An entire character (along with a subplot about her) was deleted from the film, when test audiences consistently misunderstood her relationship with Andrew. Erin Vanderbilt (played by Katharine Towne) survives in the finished movie only in a newspaper wedding announcement shown to Melanie during the closing credits.
The glass featured as "Deep South Glass" is actually hand-blown glass, made by a company named Simon Pearce. Simon Pearce is based in Vermont and was started by a man actually named Simon Pearce, who emigrated to the United States from Waterford, Ireland.
Keni Thomas, lead singer of the band Cornbread that plays in the fair scene, is a real-life survivor of Task Force Ranger and is portrayed in the film Black Hawk Down (2001) (the trooper with the inhaler).
Jake's glassblowing shop was filmed in Fayette County Georgia at an old mill called Starr's Mill. The exterior was repainted and the porch was rebuilt for the movie. The bridges were later washed away in a flood.
Despite the movie's title, "Sweet Home Alabama," the house Melanie pretends is her home is really at Berry College in Mt. Berry, Georgia. This house, called Oak Hill, is a Georgia historic landmark and was the original home of the college founder, Martha Berry. The downtown scenes were filmed in Crawfordville (population: 572), seat of Taliaferro County (pronounced "Tolliver"), the least populated county in Georgia.
Oak Hill, the real name of the house Melanie pretends belongs to her family, is difficult to get to, as the interstate is approximately forty-five minutes away. To direct cast and crew members to the site, yellow signs simply saying "SWA" with arrows pointed out the correct route were pit up. Some Berry College students stole these signs as movie mementos.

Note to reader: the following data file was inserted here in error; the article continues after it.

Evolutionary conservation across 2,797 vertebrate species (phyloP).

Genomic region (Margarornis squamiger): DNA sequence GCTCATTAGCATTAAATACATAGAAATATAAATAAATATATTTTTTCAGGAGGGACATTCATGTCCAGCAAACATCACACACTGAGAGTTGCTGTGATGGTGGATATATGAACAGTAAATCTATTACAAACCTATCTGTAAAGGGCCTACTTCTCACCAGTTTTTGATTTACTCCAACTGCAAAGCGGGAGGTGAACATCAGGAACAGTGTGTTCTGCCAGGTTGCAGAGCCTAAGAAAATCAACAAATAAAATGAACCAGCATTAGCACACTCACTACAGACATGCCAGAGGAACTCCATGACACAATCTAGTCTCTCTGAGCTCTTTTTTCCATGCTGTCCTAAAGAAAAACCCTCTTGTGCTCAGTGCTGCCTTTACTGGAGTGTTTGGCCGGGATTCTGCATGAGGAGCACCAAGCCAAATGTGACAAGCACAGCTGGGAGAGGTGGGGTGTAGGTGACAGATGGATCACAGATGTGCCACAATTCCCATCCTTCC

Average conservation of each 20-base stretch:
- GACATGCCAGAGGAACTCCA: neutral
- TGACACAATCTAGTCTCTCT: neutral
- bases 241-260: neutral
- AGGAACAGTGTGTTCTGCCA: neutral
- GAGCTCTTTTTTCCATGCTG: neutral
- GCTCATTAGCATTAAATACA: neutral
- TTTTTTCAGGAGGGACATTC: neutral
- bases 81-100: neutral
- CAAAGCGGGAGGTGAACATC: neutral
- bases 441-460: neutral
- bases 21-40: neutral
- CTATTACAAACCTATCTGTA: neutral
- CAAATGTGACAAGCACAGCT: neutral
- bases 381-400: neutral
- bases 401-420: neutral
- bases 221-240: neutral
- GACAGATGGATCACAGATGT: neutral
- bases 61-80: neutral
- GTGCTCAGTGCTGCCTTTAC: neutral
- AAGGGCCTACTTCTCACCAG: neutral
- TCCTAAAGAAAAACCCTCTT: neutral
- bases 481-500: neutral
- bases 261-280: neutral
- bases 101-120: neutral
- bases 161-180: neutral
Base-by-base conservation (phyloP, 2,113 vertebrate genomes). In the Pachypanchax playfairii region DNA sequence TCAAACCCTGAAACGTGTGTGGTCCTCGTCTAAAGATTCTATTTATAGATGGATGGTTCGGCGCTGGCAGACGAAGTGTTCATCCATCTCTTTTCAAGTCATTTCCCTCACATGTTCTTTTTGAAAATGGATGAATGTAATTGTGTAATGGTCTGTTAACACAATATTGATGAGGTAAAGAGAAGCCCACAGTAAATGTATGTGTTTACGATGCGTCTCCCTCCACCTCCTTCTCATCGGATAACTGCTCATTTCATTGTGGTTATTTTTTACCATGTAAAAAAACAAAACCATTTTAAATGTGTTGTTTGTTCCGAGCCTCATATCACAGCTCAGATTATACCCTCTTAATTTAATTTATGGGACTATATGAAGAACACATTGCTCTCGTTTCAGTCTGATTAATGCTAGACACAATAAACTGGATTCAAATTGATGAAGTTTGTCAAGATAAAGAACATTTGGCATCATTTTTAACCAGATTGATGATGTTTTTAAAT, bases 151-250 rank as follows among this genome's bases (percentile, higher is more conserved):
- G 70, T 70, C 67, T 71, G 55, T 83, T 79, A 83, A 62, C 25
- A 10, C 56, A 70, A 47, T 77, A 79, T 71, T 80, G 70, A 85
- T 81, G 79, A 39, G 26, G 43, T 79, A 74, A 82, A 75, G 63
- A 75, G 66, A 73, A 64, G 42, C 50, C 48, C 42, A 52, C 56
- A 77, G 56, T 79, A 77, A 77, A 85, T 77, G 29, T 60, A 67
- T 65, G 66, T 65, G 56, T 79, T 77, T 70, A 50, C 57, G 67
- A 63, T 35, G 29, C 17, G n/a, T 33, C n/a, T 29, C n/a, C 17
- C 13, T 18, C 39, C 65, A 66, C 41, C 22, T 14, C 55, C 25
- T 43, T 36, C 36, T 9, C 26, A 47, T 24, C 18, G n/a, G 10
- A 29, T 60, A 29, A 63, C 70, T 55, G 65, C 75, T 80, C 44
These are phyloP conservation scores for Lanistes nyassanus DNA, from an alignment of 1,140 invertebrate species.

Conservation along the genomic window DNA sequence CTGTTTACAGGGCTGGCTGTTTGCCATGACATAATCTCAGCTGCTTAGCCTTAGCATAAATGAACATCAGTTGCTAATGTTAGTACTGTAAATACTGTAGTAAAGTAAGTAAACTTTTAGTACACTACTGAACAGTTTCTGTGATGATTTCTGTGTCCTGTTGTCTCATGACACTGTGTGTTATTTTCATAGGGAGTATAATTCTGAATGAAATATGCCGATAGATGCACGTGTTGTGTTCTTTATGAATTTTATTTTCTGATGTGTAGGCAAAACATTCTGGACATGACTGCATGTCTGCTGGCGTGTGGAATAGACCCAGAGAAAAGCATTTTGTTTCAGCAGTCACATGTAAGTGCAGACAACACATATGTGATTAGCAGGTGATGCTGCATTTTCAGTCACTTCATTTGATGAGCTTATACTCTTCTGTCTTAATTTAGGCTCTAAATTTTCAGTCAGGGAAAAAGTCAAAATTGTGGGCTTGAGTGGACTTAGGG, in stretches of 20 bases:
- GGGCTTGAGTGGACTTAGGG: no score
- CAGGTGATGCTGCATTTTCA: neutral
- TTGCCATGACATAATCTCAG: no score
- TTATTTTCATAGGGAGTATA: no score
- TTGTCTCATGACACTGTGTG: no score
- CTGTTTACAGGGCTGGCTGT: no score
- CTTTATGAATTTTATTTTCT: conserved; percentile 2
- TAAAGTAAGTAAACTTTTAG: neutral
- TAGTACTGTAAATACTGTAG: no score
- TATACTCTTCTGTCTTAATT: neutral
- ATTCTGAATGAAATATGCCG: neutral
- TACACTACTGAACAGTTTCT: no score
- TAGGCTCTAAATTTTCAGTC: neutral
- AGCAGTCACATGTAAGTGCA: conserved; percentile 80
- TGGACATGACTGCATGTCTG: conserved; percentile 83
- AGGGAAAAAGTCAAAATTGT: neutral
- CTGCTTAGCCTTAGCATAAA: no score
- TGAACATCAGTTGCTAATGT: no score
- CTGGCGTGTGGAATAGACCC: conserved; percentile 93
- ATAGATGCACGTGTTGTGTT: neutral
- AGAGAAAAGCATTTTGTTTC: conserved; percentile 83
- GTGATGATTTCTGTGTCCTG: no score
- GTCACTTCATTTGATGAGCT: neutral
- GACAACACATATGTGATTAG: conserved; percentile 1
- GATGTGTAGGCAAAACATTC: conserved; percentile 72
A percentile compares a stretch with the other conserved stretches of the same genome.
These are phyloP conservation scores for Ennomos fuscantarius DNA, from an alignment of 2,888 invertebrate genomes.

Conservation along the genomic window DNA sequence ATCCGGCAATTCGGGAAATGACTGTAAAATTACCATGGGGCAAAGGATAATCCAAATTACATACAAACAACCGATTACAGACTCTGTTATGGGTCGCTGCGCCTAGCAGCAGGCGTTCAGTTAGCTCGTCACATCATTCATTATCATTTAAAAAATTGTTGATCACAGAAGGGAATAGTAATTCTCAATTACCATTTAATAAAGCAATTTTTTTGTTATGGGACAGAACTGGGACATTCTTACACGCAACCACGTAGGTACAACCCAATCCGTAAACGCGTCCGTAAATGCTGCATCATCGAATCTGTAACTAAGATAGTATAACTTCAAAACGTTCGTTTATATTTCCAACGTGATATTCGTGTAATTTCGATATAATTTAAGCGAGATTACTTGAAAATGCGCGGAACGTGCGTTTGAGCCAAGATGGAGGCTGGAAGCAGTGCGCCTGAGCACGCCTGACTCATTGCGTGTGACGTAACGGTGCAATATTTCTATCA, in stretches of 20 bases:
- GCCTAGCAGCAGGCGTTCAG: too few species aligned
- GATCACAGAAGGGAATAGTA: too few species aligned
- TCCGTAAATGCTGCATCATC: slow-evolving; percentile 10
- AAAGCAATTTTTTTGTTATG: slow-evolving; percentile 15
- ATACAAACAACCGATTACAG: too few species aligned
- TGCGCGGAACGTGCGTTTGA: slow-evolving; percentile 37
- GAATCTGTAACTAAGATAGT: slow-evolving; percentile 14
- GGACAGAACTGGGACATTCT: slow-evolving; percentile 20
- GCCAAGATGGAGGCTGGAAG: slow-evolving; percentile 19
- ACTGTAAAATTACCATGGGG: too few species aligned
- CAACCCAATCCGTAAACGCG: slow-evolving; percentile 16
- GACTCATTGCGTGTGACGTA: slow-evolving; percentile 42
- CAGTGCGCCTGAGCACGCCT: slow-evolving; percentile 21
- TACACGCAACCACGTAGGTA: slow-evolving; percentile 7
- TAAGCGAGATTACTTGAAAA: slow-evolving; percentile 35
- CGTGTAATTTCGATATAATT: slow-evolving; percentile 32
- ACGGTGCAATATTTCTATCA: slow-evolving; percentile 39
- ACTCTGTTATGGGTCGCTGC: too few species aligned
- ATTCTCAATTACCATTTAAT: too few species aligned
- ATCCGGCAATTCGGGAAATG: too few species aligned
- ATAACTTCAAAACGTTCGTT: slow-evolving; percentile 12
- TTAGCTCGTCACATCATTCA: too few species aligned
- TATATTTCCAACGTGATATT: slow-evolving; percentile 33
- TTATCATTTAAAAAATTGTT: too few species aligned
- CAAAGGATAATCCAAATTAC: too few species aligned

The coon dog cemetery featured in the film is a real place in Tuscumbia, Alabama (a north Alabama town just south of Florence, as well as childhood home of Helen Keller) whose story was told in The Miracle Worker (1962).
Earl asks Pearl to pull the bologna cake out of the freezer when Melanie announces her engagement. This tasty item came to the film as a dish served to one of the (many) script re-writers by his fiancée, who was from Indiana. It is bologna, cream cheese and horseradish.
Producer Stokely Chaffin was the one who developed the film's concept and brought it to screenwriter C. Jay Cox to write. Chaffin, now the Senior Vice President of Productions at New Line Cinema, was raised in Tuscaloosa, Alabama, and like Reese Witherspoon's character, she changed her name after she left the South (during her childhood, her friends and family called her by her first name, Caroline; Stokley is her middle name). Chaffin insisted that Cox visit Alabama before writing the screenplay.
Reese Witherspoon starred in Legally Blonde (2001) the year before Sweet Home Alabama (2002) was released. In Legally Blonde (2001), her character is talking to her newly broken up boyfriend and how she is not a "Vanderbilt." During the credits of Sweet Home Alabama (2002), there is a picture of Andrew being engaged to Erin "Vanderbilt."
The Mayor, Candice Bergen's character, refers to planning a June wedding at the Plaza for her son and Melanie. In Bride Wars (2009), Candice Bergen's character is a prominent wedding planner, and the film's central conflict arises from her assistant's mistake in booking two best friends' weddings on the same date in June, at the Plaza.
Sweet Home Alabama (2002) was the first of two movies Reese Witherspoon and Mary Lynn Rajskub starred in together. The second was Legally Blonde 2: Red, White & Blonde (2003). In both movies, the women are in the same circle of friends or co-workers, who become better friends as each movie progresses.
Both of the mothers of the two men with whom Melanie "Carmichael" Smooter (Reese Witherspoon) is involved express the same disapproving sentiment to their sons, Andrew Hennings and Jake Perry. Both Mayor Kate Hennings (Candace Bergen) and Stella Perry (Jean Smart) criticize and disparage the decisions of their sons for being too much like their fathers.
In the deleted original ending (included on the DVD), the jazz band at the reception is The Clock Tower Jazz Ensemble (from Rome, Georgia) directed by Sam Baltzer. The singer is Lillie Huddleston from Atlanta.